Nearly 70% sat­is­fied with In­done­sia’s Jokowi: poll

The Myanmar Times - - Asean Fo­cus -

THE ad­min­is­tra­tion of In­done­sia’s Pres­i­dent Joko “Jokowi” Wi­dodo con­tin­ues to en­joy strong pub­lic sup­port de­spite a cam­paign of neg­a­tive pro­pa­ganda and false ru­mours by his po­lit­i­cal op­po­nents, with nearly 70 per­cent sat­is­fac­tion with how the coun­try is be­ing run, a sur­vey re­cently showed.

The level of pub­lic sat­is­fac­tion with the gov­ern­ment of Jokowi, three years into of­fice, stood at 68.3pc in 2017, up 1.8 per­cent­age points from the pre­vi­ous year, ac­cord­ing to the sur­vey by the Cen­tre for Strate­gic and In­ter­na­tional Stud­ies, an In­done­sian think tank, re­leased be­fore mid­night Mon­day.

The sur­vey was based on face-to­face in­ter­views of 1000 peo­ple con­ducted from Au­gust 23-30 in the coun­try’s 34 prov­inces.

Asked about the gov­ern­ment’s per­for­mance in dif­fer­ent sec­tors in­clud­ing mar­itime and eco­nomic sys­tems, pub­lic sat­is­fac­tion with the mar­itime in­dus­try was the high­est at 75.5pc, up from 63.9pc a year ear­lier.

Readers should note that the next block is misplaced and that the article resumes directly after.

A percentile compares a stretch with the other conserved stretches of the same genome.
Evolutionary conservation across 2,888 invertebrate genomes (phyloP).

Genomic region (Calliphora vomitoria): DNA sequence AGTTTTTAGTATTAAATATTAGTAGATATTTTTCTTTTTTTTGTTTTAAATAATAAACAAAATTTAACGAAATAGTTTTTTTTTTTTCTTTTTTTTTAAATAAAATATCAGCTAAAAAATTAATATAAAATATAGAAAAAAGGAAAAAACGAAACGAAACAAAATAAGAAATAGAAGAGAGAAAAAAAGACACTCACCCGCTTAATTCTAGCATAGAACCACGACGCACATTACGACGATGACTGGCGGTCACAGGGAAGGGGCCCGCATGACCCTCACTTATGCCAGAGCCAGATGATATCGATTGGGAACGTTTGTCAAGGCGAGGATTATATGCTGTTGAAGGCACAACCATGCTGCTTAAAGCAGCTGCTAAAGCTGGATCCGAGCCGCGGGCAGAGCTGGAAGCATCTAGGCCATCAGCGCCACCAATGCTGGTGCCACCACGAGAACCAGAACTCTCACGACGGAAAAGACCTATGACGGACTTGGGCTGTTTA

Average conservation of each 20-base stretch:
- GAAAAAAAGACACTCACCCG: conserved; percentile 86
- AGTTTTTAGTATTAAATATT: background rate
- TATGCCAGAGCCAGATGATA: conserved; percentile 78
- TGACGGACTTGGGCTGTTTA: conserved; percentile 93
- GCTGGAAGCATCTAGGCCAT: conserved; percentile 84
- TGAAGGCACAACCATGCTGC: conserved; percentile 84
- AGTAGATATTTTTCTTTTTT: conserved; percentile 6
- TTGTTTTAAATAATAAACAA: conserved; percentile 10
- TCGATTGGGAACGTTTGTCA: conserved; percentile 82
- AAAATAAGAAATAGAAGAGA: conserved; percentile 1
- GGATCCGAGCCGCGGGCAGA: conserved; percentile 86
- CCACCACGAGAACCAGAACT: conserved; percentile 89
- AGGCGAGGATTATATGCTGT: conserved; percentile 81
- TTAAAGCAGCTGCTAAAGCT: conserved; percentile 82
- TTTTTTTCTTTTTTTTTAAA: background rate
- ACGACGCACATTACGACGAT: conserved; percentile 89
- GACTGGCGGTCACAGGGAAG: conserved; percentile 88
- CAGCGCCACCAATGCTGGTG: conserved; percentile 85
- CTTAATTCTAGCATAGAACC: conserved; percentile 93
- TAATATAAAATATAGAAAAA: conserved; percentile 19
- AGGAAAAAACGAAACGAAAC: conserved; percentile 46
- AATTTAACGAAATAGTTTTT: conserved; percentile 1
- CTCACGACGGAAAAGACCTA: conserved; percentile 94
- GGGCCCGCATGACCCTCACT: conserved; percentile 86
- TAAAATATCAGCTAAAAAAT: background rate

The study also showed Jokowi’s electabil­ity rose sharply by 9pc, in con­trast with that of his main ri­val, 2014 pres­i­den­tial run­ner-up Prabowo Su­bianto, whose cor­re­spond­ing fig­ure re­mained stag­nant.

Prior to the 2019 pres­i­den­tial elec­tion, black cam­paigns against Jokowi have been launched by his po­lit­i­cal op­po­nents to pre­vent him from be­ing re-elected, with ru­mours be­ing spread such as that he used to be a Catholic and that his fa­ther was a com­mu­nist Chi­nese na­tional.

Reli­gion and com­mu­nism are com­monly used as is­sues by op­pos­ing sides in In­done­sian gen­eral and re­gional elec­tions and in some cases, have proven ef­fec­tive in de­feat­ing pre­vi­ously pow­er­ful po­lit­i­cal con­tenders.

The sur­vey also said 58.4pc of the re­spon­dents in the pre­dom­i­nantly Mus­lim coun­try can only ac­cept a Mus­lim leader, while 39.1pc said they can be open to a leader from a dif­fer­ent reli­gion.

Ac­cord­ing to the study, 85.2pc of those sur­veyed showed their sup­port for the cur­rent gov­ern­ment, while only 13pc said they did not back the gov­ern­ment.

Look­ing ahead, around 89.2pc said they were op­ti­mistic about the fu­ture of In­done­sia, while 9.2pc ex­pressed pes­simism.

The study also showed Jokowi’s electabil­ity rose sharply by 9pc, in con­trast with that of his main ri­val ...

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